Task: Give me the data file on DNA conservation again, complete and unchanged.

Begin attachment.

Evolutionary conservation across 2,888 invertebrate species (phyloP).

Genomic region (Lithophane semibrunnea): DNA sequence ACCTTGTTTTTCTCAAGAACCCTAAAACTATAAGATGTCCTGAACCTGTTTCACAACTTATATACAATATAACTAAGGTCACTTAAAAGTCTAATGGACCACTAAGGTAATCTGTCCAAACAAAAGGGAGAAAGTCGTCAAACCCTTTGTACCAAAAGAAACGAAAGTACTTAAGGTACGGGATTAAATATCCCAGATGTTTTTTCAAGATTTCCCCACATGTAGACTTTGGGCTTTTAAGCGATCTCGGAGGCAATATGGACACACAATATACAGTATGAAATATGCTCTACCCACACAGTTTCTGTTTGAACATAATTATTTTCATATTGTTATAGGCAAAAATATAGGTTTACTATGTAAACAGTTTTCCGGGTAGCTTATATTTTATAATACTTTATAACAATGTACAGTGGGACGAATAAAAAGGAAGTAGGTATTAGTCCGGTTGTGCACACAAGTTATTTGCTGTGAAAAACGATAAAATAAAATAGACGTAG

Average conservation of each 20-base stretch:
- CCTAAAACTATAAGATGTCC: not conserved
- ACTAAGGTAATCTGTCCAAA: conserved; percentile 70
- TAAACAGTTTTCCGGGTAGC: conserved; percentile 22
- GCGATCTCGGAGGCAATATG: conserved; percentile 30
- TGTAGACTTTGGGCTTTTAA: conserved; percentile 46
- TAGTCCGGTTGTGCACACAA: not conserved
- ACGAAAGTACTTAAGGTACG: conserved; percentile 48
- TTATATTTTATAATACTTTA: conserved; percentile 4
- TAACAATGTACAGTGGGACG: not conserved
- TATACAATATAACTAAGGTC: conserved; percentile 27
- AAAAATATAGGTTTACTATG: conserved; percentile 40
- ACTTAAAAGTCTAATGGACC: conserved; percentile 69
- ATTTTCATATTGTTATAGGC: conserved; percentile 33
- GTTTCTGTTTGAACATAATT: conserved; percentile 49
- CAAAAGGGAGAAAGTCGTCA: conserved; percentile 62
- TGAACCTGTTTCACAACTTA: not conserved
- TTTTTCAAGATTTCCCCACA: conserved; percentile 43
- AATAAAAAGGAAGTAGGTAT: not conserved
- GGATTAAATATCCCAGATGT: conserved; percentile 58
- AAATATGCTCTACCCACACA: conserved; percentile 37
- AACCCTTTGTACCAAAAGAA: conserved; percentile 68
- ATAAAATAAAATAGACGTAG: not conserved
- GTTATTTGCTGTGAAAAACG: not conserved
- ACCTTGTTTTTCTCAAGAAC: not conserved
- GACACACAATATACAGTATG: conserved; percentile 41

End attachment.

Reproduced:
Evolutionary conservation across 2,888 invertebrate species (phyloP).

Genomic region (Lithophane semibrunnea): DNA sequence ACCTTGTTTTTCTCAAGAACCCTAAAACTATAAGATGTCCTGAACCTGTTTCACAACTTATATACAATATAACTAAGGTCACTTAAAAGTCTAATGGACCACTAAGGTAATCTGTCCAAACAAAAGGGAGAAAGTCGTCAAACCCTTTGTACCAAAAGAAACGAAAGTACTTAAGGTACGGGATTAAATATCCCAGATGTTTTTTCAAGATTTCCCCACATGTAGACTTTGGGCTTTTAAGCGATCTCGGAGGCAATATGGACACACAATATACAGTATGAAATATGCTCTACCCACACAGTTTCTGTTTGAACATAATTATTTTCATATTGTTATAGGCAAAAATATAGGTTTACTATGTAAACAGTTTTCCGGGTAGCTTATATTTTATAATACTTTATAACAATGTACAGTGGGACGAATAAAAAGGAAGTAGGTATTAGTCCGGTTGTGCACACAAGTTATTTGCTGTGAAAAACGATAAAATAAAATAGACGTAG

Average conservation of each 20-base stretch:
- CCTAAAACTATAAGATGTCC: not conserved
- ACTAAGGTAATCTGTCCAAA: conserved; percentile 70
- TAAACAGTTTTCCGGGTAGC: conserved; percentile 22
- GCGATCTCGGAGGCAATATG: conserved; percentile 30
- TGTAGACTTTGGGCTTTTAA: conserved; percentile 46
- TAGTCCGGTTGTGCACACAA: not conserved
- ACGAAAGTACTTAAGGTACG: conserved; percentile 48
- TTATATTTTATAATACTTTA: conserved; percentile 4
- TAACAATGTACAGTGGGACG: not conserved
- TATACAATATAACTAAGGTC: conserved; percentile 27
- AAAAATATAGGTTTACTATG: conserved; percentile 40
- ACTTAAAAGTCTAATGGACC: conserved; percentile 69
- ATTTTCATATTGTTATAGGC: conserved; percentile 33
- GTTTCTGTTTGAACATAATT: conserved; percentile 49
- CAAAAGGGAGAAAGTCGTCA: conserved; percentile 62
- TGAACCTGTTTCACAACTTA: not conserved
- TTTTTCAAGATTTCCCCACA: conserved; percentile 43
- AATAAAAAGGAAGTAGGTAT: not conserved
- GGATTAAATATCCCAGATGT: conserved; percentile 58
- AAATATGCTCTACCCACACA: conserved; percentile 37
- AACCCTTTGTACCAAAAGAA: conserved; percentile 68
- ATAAAATAAAATAGACGTAG: not conserved
- GTTATTTGCTGTGAAAAACG: not conserved
- ACCTTGTTTTTCTCAAGAAC: not conserved
- GACACACAATATACAGTATG: conserved; percentile 41